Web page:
Romani Women's Rights at the European Level

16 May 2007

Lívia Járóka1

The 2004 EU accession occurred without the presence of a solid EUlevel policy on minorities. In many cases anti-discrimination directives were not transposed into national legislation or were not fully implemented in practice unless concrete steps were taken by EU bodies. Before 2003, very few Roma-related topics and reports were discussed in the European Parliament, despite widespread knowledge of the gravity of the situation. This lack of attention has had an impact on the Romani community. This is especially important if we take into account that the number of European Roma is equal to that of the population of Austria or of Sweden. During the first period of my work in the European Parliament in 2004, my first aim was to raise awareness and provide understanding about the Romani issue. The goal was to properly inform the European Parliament about the situation of the Romani people, and the main focus of our work was to replace the old paternalistic view with a professional sociological and economic discourse, which, previously, had only provided by a few European-level Roma-related NGOs. This period can be characterised by the process of mainstreaming Roma issues within the European Parliament in all fields and at all levels.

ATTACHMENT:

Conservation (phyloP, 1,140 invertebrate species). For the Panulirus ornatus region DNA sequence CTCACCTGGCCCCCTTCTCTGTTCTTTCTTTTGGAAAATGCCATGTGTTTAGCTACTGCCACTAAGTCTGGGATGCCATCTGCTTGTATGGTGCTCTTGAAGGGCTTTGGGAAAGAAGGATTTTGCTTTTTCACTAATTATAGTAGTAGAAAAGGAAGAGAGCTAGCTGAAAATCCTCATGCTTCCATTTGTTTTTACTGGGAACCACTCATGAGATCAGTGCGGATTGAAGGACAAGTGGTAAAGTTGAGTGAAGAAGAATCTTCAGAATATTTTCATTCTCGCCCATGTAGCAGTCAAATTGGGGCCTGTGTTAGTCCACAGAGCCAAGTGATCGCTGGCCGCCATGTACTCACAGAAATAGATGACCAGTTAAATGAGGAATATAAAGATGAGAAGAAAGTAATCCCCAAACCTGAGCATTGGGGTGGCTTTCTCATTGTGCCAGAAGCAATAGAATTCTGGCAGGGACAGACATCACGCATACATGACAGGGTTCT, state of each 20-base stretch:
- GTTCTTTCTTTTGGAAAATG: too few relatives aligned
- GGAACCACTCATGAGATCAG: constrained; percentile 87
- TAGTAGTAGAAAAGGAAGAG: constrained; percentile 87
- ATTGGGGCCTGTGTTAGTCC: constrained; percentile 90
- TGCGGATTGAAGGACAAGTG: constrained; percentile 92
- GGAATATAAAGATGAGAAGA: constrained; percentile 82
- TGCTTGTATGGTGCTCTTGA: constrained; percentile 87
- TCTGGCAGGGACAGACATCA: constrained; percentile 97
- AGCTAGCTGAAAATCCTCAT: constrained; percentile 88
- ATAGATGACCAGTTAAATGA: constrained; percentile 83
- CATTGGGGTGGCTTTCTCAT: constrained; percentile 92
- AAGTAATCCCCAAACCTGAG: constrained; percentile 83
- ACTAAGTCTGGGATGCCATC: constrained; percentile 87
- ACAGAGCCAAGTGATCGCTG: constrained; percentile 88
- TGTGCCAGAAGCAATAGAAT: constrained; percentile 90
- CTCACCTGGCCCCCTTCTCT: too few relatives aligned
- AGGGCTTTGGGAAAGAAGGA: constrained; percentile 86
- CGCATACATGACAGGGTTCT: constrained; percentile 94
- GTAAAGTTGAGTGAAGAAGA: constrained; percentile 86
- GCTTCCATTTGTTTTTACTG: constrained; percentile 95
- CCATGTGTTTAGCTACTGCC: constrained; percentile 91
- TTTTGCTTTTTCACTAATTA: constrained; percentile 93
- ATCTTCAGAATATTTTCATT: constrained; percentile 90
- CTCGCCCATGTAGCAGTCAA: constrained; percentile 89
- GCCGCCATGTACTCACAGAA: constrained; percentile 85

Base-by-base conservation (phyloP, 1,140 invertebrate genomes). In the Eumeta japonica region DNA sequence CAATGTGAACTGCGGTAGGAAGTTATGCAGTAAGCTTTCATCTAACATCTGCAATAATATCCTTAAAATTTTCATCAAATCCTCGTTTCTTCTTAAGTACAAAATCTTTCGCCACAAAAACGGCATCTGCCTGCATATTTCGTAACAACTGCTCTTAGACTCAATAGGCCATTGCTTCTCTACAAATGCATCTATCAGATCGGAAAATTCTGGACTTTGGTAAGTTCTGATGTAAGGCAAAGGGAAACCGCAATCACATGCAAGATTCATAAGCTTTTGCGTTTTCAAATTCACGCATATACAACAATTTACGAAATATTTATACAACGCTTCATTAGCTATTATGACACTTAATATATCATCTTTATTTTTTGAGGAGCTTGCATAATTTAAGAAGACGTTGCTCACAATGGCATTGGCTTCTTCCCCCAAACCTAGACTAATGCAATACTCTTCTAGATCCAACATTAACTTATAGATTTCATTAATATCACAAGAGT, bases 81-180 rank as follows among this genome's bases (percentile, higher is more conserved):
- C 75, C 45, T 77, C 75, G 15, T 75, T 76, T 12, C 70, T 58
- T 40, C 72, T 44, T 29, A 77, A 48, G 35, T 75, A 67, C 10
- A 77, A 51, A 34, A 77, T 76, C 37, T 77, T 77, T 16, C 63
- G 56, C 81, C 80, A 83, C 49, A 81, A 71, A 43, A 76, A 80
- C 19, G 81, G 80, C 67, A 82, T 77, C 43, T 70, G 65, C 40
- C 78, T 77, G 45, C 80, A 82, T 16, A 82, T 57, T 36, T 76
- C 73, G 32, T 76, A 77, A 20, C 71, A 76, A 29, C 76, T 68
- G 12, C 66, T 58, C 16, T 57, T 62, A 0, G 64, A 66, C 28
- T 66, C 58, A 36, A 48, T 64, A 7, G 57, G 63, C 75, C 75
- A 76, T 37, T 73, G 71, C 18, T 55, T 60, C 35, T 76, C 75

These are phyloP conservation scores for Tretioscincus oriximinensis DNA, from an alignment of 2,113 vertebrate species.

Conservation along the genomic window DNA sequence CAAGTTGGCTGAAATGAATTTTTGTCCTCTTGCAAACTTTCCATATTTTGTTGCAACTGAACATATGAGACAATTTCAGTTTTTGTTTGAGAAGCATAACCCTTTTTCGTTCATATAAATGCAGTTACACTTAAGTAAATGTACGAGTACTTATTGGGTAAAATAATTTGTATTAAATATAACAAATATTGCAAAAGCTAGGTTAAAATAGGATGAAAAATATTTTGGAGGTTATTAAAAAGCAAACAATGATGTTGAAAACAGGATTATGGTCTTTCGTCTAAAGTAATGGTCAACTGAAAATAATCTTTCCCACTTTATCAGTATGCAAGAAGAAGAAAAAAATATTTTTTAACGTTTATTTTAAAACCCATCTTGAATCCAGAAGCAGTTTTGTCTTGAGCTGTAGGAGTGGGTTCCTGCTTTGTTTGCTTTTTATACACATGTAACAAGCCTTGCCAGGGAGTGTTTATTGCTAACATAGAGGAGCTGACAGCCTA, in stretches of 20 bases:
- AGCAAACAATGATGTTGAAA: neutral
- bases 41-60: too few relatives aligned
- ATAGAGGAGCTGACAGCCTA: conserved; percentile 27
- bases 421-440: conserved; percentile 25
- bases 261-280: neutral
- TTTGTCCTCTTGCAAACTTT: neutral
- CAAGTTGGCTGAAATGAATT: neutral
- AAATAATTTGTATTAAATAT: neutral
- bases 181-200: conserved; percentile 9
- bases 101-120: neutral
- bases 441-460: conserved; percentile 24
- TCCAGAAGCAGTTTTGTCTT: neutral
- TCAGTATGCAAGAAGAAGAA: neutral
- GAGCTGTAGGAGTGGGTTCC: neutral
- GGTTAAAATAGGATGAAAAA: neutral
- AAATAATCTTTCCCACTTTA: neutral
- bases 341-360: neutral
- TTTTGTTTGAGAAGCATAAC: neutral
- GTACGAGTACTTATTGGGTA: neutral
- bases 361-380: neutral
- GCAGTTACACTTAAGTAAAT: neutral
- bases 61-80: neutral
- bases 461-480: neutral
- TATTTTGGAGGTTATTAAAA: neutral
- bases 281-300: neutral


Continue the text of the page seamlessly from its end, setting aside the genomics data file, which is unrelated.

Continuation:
This issue is quickly gaining momentum, and several important resolutions and reports have been passed on this subject that lend themselves to substantive policy creation to ensure equality for Roma throughout Europe. In April 2005, the European Parliament adopted a Resolution on Roma in the EU, denouncing widespread discrimination and calling for concrete action to be taken to improve the situation of this community.2 The Resolution proposed the recognition of Roma as a European minority, and encouraged a further integrated approach on the part of the European Commission to enhance the position of Roma. This approach will be achieved through the demystification of preconceptions regarding Roma, by highlighting the destructive phenomenon of Anti-Gypsyism, and by encouraging the adoption of human rights and antidiscrimination policies directed towards Roma, especially in the fields of education, employment and living conditions.